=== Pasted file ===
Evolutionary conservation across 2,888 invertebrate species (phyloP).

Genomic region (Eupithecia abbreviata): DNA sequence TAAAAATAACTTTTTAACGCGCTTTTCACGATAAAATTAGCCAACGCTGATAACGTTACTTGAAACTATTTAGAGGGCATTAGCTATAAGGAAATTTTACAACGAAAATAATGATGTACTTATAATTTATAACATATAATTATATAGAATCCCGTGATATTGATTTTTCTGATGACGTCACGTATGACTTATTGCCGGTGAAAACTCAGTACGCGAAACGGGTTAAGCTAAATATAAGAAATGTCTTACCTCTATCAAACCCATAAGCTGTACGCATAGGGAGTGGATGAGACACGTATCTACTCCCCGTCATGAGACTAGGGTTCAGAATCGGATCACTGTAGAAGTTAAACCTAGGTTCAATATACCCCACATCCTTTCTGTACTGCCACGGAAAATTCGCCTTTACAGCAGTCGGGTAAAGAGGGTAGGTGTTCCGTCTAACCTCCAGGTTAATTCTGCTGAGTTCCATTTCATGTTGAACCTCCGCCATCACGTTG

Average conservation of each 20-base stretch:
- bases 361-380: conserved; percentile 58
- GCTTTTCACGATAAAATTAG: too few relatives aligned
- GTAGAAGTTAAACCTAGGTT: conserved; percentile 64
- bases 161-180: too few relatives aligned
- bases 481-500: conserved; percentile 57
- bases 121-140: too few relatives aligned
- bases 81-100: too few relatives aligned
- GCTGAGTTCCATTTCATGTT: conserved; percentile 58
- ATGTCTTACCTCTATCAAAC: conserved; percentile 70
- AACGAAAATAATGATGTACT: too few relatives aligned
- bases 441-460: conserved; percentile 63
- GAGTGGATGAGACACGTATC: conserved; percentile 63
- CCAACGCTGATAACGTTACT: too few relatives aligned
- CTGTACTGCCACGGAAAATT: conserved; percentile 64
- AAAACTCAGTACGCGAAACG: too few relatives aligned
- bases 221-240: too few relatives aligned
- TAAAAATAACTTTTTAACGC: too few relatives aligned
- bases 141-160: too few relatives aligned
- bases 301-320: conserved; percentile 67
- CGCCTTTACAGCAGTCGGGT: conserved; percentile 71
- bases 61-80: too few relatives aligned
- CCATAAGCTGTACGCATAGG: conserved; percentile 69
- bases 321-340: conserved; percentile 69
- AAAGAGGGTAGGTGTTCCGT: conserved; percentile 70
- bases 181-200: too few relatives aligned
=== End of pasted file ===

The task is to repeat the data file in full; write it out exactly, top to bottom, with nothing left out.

Evolutionary conservation across 2,888 invertebrate species (phyloP).

Genomic region (Eupithecia abbreviata): DNA sequence TAAAAATAACTTTTTAACGCGCTTTTCACGATAAAATTAGCCAACGCTGATAACGTTACTTGAAACTATTTAGAGGGCATTAGCTATAAGGAAATTTTACAACGAAAATAATGATGTACTTATAATTTATAACATATAATTATATAGAATCCCGTGATATTGATTTTTCTGATGACGTCACGTATGACTTATTGCCGGTGAAAACTCAGTACGCGAAACGGGTTAAGCTAAATATAAGAAATGTCTTACCTCTATCAAACCCATAAGCTGTACGCATAGGGAGTGGATGAGACACGTATCTACTCCCCGTCATGAGACTAGGGTTCAGAATCGGATCACTGTAGAAGTTAAACCTAGGTTCAATATACCCCACATCCTTTCTGTACTGCCACGGAAAATTCGCCTTTACAGCAGTCGGGTAAAGAGGGTAGGTGTTCCGTCTAACCTCCAGGTTAATTCTGCTGAGTTCCATTTCATGTTGAACCTCCGCCATCACGTTG

Average conservation of each 20-base stretch:
- bases 361-380: conserved; percentile 58
- GCTTTTCACGATAAAATTAG: too few relatives aligned
- GTAGAAGTTAAACCTAGGTT: conserved; percentile 64
- bases 161-180: too few relatives aligned
- bases 481-500: conserved; percentile 57
- bases 121-140: too few relatives aligned
- bases 81-100: too few relatives aligned
- GCTGAGTTCCATTTCATGTT: conserved; percentile 58
- ATGTCTTACCTCTATCAAAC: conserved; percentile 70
- AACGAAAATAATGATGTACT: too few relatives aligned
- bases 441-460: conserved; percentile 63
- GAGTGGATGAGACACGTATC: conserved; percentile 63
- CCAACGCTGATAACGTTACT: too few relatives aligned
- CTGTACTGCCACGGAAAATT: conserved; percentile 64
- AAAACTCAGTACGCGAAACG: too few relatives aligned
- bases 221-240: too few relatives aligned
- TAAAAATAACTTTTTAACGC: too few relatives aligned
- bases 141-160: too few relatives aligned
- bases 301-320: conserved; percentile 67
- CGCCTTTACAGCAGTCGGGT: conserved; percentile 71
- bases 61-80: too few relatives aligned
- CCATAAGCTGTACGCATAGG: conserved; percentile 69
- bases 321-340: conserved; percentile 69
- AAAGAGGGTAGGTGTTCCGT: conserved; percentile 70
- bases 181-200: too few relatives aligned